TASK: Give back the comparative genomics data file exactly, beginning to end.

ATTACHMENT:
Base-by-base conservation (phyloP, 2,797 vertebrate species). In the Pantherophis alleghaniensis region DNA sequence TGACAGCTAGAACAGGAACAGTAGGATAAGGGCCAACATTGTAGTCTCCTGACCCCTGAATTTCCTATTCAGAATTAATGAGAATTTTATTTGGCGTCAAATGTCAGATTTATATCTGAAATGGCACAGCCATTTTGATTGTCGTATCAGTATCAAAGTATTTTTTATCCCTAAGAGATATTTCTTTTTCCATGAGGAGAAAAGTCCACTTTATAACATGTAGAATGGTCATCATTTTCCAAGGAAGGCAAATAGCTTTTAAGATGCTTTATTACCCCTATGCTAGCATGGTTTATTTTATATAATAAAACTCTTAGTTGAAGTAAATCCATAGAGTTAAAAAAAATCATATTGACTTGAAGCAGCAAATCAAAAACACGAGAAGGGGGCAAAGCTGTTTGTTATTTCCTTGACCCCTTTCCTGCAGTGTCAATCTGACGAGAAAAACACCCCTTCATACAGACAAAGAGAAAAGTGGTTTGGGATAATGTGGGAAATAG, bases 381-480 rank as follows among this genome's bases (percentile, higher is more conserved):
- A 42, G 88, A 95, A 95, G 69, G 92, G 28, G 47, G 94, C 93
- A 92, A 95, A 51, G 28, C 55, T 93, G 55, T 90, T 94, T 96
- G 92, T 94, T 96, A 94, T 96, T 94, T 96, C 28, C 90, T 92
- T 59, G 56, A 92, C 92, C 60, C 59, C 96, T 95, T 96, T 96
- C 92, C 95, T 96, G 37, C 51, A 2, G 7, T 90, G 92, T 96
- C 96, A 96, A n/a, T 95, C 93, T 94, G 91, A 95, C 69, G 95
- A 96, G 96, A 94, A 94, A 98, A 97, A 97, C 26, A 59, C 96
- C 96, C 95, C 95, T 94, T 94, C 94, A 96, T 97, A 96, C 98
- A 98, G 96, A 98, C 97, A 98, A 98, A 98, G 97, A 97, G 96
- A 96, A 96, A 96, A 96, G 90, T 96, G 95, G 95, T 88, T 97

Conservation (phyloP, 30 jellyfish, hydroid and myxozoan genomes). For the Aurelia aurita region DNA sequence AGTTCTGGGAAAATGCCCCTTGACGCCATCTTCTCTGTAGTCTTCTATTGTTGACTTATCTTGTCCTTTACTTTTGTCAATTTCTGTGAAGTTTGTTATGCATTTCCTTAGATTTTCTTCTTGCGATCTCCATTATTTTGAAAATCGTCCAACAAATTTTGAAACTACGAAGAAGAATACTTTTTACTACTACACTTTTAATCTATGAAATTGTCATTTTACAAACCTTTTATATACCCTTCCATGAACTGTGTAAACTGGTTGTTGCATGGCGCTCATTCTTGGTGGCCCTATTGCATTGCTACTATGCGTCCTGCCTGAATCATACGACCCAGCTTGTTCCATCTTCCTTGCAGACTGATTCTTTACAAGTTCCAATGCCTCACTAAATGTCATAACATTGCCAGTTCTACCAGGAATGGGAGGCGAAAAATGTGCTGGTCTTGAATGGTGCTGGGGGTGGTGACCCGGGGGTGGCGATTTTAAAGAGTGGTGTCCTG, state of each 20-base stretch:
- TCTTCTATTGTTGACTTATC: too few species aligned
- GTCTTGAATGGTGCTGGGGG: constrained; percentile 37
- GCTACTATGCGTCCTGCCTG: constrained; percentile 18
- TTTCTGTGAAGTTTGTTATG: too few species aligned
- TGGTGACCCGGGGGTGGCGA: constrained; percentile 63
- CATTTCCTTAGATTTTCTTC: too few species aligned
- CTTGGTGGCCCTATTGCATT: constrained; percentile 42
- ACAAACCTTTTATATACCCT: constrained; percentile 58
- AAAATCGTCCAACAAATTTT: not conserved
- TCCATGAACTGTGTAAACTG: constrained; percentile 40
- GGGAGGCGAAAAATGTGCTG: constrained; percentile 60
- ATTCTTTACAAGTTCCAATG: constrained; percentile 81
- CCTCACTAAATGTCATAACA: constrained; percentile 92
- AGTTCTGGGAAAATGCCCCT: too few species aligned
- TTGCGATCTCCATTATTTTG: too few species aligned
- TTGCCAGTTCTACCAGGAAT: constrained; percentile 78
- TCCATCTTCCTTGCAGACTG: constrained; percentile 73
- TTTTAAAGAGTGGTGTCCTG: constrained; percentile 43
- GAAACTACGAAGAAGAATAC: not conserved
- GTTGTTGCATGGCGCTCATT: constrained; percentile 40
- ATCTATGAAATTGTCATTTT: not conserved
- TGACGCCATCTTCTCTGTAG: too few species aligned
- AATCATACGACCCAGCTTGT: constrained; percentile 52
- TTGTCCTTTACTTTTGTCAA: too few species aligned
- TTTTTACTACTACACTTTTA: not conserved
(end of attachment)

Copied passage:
Base-by-base conservation (phyloP, 2,797 vertebrate species). In the Pantherophis alleghaniensis region DNA sequence TGACAGCTAGAACAGGAACAGTAGGATAAGGGCCAACATTGTAGTCTCCTGACCCCTGAATTTCCTATTCAGAATTAATGAGAATTTTATTTGGCGTCAAATGTCAGATTTATATCTGAAATGGCACAGCCATTTTGATTGTCGTATCAGTATCAAAGTATTTTTTATCCCTAAGAGATATTTCTTTTTCCATGAGGAGAAAAGTCCACTTTATAACATGTAGAATGGTCATCATTTTCCAAGGAAGGCAAATAGCTTTTAAGATGCTTTATTACCCCTATGCTAGCATGGTTTATTTTATATAATAAAACTCTTAGTTGAAGTAAATCCATAGAGTTAAAAAAAATCATATTGACTTGAAGCAGCAAATCAAAAACACGAGAAGGGGGCAAAGCTGTTTGTTATTTCCTTGACCCCTTTCCTGCAGTGTCAATCTGACGAGAAAAACACCCCTTCATACAGACAAAGAGAAAAGTGGTTTGGGATAATGTGGGAAATAG, bases 381-480 rank as follows among this genome's bases (percentile, higher is more conserved):
- A 42, G 88, A 95, A 95, G 69, G 92, G 28, G 47, G 94, C 93
- A 92, A 95, A 51, G 28, C 55, T 93, G 55, T 90, T 94, T 96
- G 92, T 94, T 96, A 94, T 96, T 94, T 96, C 28, C 90, T 92
- T 59, G 56, A 92, C 92, C 60, C 59, C 96, T 95, T 96, T 96
- C 92, C 95, T 96, G 37, C 51, A 2, G 7, T 90, G 92, T 96
- C 96, A 96, A n/a, T 95, C 93, T 94, G 91, A 95, C 69, G 95
- A 96, G 96, A 94, A 94, A 98, A 97, A 97, C 26, A 59, C 96
- C 96, C 95, C 95, T 94, T 94, C 94, A 96, T 97, A 96, C 98
- A 98, G 96, A 98, C 97, A 98, A 98, A 98, G 97, A 97, G 96
- A 96, A 96, A 96, A 96, G 90, T 96, G 95, G 95, T 88, T 97

Conservation (phyloP, 30 jellyfish, hydroid and myxozoan genomes). For the Aurelia aurita region DNA sequence AGTTCTGGGAAAATGCCCCTTGACGCCATCTTCTCTGTAGTCTTCTATTGTTGACTTATCTTGTCCTTTACTTTTGTCAATTTCTGTGAAGTTTGTTATGCATTTCCTTAGATTTTCTTCTTGCGATCTCCATTATTTTGAAAATCGTCCAACAAATTTTGAAACTACGAAGAAGAATACTTTTTACTACTACACTTTTAATCTATGAAATTGTCATTTTACAAACCTTTTATATACCCTTCCATGAACTGTGTAAACTGGTTGTTGCATGGCGCTCATTCTTGGTGGCCCTATTGCATTGCTACTATGCGTCCTGCCTGAATCATACGACCCAGCTTGTTCCATCTTCCTTGCAGACTGATTCTTTACAAGTTCCAATGCCTCACTAAATGTCATAACATTGCCAGTTCTACCAGGAATGGGAGGCGAAAAATGTGCTGGTCTTGAATGGTGCTGGGGGTGGTGACCCGGGGGTGGCGATTTTAAAGAGTGGTGTCCTG, state of each 20-base stretch:
- TCTTCTATTGTTGACTTATC: too few species aligned
- GTCTTGAATGGTGCTGGGGG: constrained; percentile 37
- GCTACTATGCGTCCTGCCTG: constrained; percentile 18
- TTTCTGTGAAGTTTGTTATG: too few species aligned
- TGGTGACCCGGGGGTGGCGA: constrained; percentile 63
- CATTTCCTTAGATTTTCTTC: too few species aligned
- CTTGGTGGCCCTATTGCATT: constrained; percentile 42
- ACAAACCTTTTATATACCCT: constrained; percentile 58
- AAAATCGTCCAACAAATTTT: not conserved
- TCCATGAACTGTGTAAACTG: constrained; percentile 40
- GGGAGGCGAAAAATGTGCTG: constrained; percentile 60
- ATTCTTTACAAGTTCCAATG: constrained; percentile 81
- CCTCACTAAATGTCATAACA: constrained; percentile 92
- AGTTCTGGGAAAATGCCCCT: too few species aligned
- TTGCGATCTCCATTATTTTG: too few species aligned
- TTGCCAGTTCTACCAGGAAT: constrained; percentile 78
- TCCATCTTCCTTGCAGACTG: constrained; percentile 73
- TTTTAAAGAGTGGTGTCCTG: constrained; percentile 43
- GAAACTACGAAGAAGAATAC: not conserved
- GTTGTTGCATGGCGCTCATT: constrained; percentile 40
- ATCTATGAAATTGTCATTTT: not conserved
- TGACGCCATCTTCTCTGTAG: too few species aligned
- AATCATACGACCCAGCTTGT: constrained; percentile 52
- TTGTCCTTTACTTTTGTCAA: too few species aligned
- TTTTTACTACTACACTTTTA: not conserved